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I mentioned in the past that I am a keen Epic Fantasy reader. I am constantly amazed by how accurately the authors of some of these books describe the complex concepts of leadership and management. I was reading the fascinating “Mistborn” by Brandon Sanderson and came across these few lines:
“All right, let’s talk. We’ve got something of a task ahead of ourselves, and the sooner we begin outlining a plan, the better”.
“I thought you had a plan,” Yeden said uncomfortably.
“I have a framework,” Kelsier said. “I know what needs to happen, and I have a few ideas on how to do it. But, you don’t gather a group like this and just tell them what to do. We need to work this out together, beginning with the list of problems we need to deal with if we want the plan to work”.
What are the lessons I see in these lines?
- Outcome management – this is a concept I wrote about a few times before. Good managers give a framework and desired outcomes and don’t tell their team how to do the work. The teammates usually know better.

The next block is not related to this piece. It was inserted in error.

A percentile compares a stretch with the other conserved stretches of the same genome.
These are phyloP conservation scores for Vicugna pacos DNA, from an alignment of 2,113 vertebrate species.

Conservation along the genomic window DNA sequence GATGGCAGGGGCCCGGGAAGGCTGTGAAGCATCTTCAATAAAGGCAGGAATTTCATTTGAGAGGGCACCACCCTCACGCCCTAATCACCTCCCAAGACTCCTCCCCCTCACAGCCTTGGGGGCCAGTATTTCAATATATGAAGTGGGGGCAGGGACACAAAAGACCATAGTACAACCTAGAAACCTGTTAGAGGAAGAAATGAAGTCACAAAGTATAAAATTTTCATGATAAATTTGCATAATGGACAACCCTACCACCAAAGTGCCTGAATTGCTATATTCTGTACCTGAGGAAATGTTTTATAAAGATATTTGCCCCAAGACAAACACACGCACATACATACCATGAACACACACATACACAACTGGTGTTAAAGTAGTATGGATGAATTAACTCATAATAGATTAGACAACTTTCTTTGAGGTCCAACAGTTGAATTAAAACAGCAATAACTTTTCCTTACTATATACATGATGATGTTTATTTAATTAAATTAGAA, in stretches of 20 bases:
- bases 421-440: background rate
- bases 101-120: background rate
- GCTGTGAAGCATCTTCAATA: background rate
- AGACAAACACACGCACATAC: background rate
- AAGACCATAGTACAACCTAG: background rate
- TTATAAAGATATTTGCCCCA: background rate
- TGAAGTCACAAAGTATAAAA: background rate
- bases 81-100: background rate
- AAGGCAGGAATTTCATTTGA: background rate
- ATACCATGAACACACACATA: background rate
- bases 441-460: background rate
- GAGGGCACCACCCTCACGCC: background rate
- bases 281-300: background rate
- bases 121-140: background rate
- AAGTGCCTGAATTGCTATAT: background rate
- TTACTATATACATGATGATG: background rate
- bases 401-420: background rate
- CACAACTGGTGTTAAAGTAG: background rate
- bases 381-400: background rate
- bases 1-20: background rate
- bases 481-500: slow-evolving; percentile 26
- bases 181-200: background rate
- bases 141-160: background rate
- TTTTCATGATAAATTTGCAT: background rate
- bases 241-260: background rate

- Respect your team – no matter who you are working with, they are people, they have abilities, ideas and personality. And they are unique. As one of my Professors once said: “there is no one person who is as smart as two people”. Trying to tell your teammates what to do, not only is disrespectful to them, it also kills good ideas.
- Transparency leads to cooperation – if people are a part of the process, they understand the big picture, their role in it and how it relates to the roles of others. It not only creates physiological buy in, but it also improves the efficiency of the process.